This is not a new album having been released in 2004 but it looked interesting and so I thought I’d give it a whirl anyway. It’s a collaboration between Jim Lampi and the German producer Zeus B Held (what a fabulous name that is!) with input from Australian musicians including Craig T and Damian Armstrong from the rap-metal band NoKTuRNL. Digital Dreaming is an album inspired by the Australian outback and has vocals provided by Frank Yamma who is perhaps Australia’s leading aboriginal musician and sings in his native language Pitjantjatara as well as English. Percussion is provided by Olaf Tzschoppe from Les Percussions de Strasbourg and reggae singer Silvalox adds improvised vocal textures and “body rhythms” to the album.

Jim Lampi is a Chapman Stick player which, if you’ve never come across one, is an interesting stringed instrument with a five and a quarter octave range which is played by tapping and plucking the strings along the fret board and whilst broadly resembling a guitar it’s more akin to a piano…look it up!

The album can be generally described as being “World Music” but that catch all title is selling this album a little short in my opinion.

Track one (there are no titles given to tracks here) has a bit of an Indian vibe to it until the didgeridoo (Shaun Farrendon) kicks in. The track is hypnotic and really rather good. Certainly not the kind of thing I’d normally listen to given my usual tastes in music but enjoyable none the less.

Next up is a track that begins with sound textures which, to my mind, have a somewhat Celtic feel to them, before Yammas vocal and the didgeridoo come in bringing you back to the Outback vibe. About half way through the song picks up rhythm and pace with percussion and guitar giving a definite upbeat feel to the tune.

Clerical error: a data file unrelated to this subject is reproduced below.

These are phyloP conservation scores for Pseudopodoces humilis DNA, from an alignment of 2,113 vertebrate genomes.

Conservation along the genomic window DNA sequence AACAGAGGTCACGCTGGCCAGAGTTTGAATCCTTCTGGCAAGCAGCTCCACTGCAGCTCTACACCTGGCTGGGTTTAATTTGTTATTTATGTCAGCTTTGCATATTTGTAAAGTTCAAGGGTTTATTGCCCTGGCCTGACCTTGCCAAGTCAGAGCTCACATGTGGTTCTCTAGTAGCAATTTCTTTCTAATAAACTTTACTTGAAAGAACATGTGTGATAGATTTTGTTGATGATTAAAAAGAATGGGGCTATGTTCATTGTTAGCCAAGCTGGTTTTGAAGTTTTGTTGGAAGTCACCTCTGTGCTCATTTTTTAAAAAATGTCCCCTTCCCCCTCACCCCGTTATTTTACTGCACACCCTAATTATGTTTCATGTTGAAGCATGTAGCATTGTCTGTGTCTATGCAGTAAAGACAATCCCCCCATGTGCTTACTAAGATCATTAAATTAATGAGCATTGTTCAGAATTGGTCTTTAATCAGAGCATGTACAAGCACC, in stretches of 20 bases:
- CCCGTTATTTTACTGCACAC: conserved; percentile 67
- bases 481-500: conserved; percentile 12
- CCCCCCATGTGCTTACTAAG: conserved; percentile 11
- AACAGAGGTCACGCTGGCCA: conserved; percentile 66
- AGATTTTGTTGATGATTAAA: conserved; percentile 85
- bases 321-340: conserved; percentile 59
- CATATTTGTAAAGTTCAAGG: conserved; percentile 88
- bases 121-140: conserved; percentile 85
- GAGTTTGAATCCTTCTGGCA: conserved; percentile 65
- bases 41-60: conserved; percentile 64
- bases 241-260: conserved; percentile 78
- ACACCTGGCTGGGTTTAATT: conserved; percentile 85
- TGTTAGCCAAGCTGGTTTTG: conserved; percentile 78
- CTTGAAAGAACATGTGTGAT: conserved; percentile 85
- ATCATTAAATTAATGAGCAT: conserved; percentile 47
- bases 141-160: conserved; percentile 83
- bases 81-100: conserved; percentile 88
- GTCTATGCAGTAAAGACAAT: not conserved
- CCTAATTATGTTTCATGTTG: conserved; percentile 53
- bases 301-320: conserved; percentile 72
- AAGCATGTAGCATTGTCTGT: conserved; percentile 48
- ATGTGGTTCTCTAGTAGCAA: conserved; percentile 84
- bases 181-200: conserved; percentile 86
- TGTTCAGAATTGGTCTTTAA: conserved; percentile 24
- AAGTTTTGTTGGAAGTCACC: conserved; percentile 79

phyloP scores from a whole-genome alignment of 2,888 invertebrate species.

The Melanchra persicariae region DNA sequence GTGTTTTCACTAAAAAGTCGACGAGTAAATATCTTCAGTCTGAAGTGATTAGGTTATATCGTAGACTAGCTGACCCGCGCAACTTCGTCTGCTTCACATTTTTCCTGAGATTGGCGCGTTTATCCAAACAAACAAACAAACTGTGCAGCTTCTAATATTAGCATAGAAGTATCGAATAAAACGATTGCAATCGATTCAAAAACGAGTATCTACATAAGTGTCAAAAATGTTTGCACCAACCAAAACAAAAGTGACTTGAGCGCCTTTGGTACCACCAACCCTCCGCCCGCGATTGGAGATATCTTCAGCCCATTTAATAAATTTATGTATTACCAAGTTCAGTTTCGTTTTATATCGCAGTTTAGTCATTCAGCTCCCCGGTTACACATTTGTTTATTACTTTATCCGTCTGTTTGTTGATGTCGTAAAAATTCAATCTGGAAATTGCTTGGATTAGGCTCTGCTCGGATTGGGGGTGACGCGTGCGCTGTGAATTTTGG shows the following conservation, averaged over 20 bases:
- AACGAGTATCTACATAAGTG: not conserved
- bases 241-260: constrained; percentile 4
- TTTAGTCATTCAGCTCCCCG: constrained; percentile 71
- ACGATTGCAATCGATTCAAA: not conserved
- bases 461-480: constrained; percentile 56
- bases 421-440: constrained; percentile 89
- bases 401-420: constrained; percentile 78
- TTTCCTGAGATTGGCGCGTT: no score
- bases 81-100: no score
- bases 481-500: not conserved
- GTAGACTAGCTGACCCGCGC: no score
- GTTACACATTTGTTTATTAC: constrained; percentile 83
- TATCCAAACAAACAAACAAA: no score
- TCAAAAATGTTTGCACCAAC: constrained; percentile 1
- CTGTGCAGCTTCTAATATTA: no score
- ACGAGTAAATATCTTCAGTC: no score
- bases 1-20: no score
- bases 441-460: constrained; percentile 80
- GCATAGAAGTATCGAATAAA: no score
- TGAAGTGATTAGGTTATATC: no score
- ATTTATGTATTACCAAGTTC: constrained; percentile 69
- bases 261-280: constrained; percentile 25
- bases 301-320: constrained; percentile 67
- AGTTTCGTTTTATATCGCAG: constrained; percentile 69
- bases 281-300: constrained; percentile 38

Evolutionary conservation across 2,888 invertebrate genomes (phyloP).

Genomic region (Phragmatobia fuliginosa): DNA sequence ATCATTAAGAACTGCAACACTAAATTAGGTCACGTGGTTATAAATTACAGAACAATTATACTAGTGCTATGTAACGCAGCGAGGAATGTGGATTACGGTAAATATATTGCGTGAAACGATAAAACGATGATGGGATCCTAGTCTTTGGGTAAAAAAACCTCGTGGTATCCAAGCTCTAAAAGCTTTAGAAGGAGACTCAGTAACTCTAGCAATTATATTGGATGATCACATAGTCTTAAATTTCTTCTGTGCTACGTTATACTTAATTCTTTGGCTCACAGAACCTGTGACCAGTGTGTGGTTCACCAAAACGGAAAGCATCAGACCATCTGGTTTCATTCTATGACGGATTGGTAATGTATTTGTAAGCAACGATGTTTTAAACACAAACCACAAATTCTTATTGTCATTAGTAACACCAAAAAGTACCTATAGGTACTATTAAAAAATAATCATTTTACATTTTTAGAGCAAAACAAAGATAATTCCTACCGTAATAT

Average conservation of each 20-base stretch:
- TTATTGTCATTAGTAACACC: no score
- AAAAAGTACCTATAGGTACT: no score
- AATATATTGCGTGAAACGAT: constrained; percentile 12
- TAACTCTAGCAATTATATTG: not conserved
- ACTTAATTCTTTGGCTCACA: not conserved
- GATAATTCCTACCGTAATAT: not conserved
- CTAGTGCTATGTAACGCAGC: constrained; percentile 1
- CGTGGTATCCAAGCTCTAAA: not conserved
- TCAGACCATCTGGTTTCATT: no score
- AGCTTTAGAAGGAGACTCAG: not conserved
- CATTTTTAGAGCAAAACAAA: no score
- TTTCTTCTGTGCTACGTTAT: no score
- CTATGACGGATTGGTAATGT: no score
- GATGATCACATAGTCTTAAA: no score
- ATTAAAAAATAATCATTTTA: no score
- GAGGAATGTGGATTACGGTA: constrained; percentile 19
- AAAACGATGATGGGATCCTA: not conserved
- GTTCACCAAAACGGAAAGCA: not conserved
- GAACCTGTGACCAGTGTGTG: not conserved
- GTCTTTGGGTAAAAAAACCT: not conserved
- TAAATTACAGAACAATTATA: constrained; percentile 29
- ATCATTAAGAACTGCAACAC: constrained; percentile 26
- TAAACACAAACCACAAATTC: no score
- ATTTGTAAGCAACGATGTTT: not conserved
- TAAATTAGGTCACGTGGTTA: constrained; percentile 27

Track three is more of the same really with layers of instruments and vocals creating an interesting and appealing sound that’s perfect for either late night listening with the lights low or for a sunny Summer’s day lying on your back in the grass, eyes closed and allowing the music to take you away with it.

Track 4 is a little bit of a departure from the previous songs. The clearly aboriginal sounds and textures are all there but there’s also a frantic breakbeat and percussion over the collage of sounds. Not what I was expecting at all to be honest but very enjoyable! A great and driving bassline underpins the next offering and it has to be said that despite the stated intention of this album being a concept of the Outback it is very modern sounding and manages to keep from become a clichéd caricature itself.

Onto track six and we have the expected didgeridoo and what not and I’m reminded for some reason of Gong…I have no idea why!!! It’s a long meandering track that rises and falls bringing to mind a night time full of animals, strange noises and a certain tension.

Ok, you get the general gist of Digital Dreaming I’m sure. If you are a fan of world music then you’ll absolutely love this album. If you are a music lover wanting to broaden your horizons a little then again you’re going to enjoy this album. The record feels optimistic, upbeat, festive and celebratory. The musicianship is first class and the production is too.

Stuart

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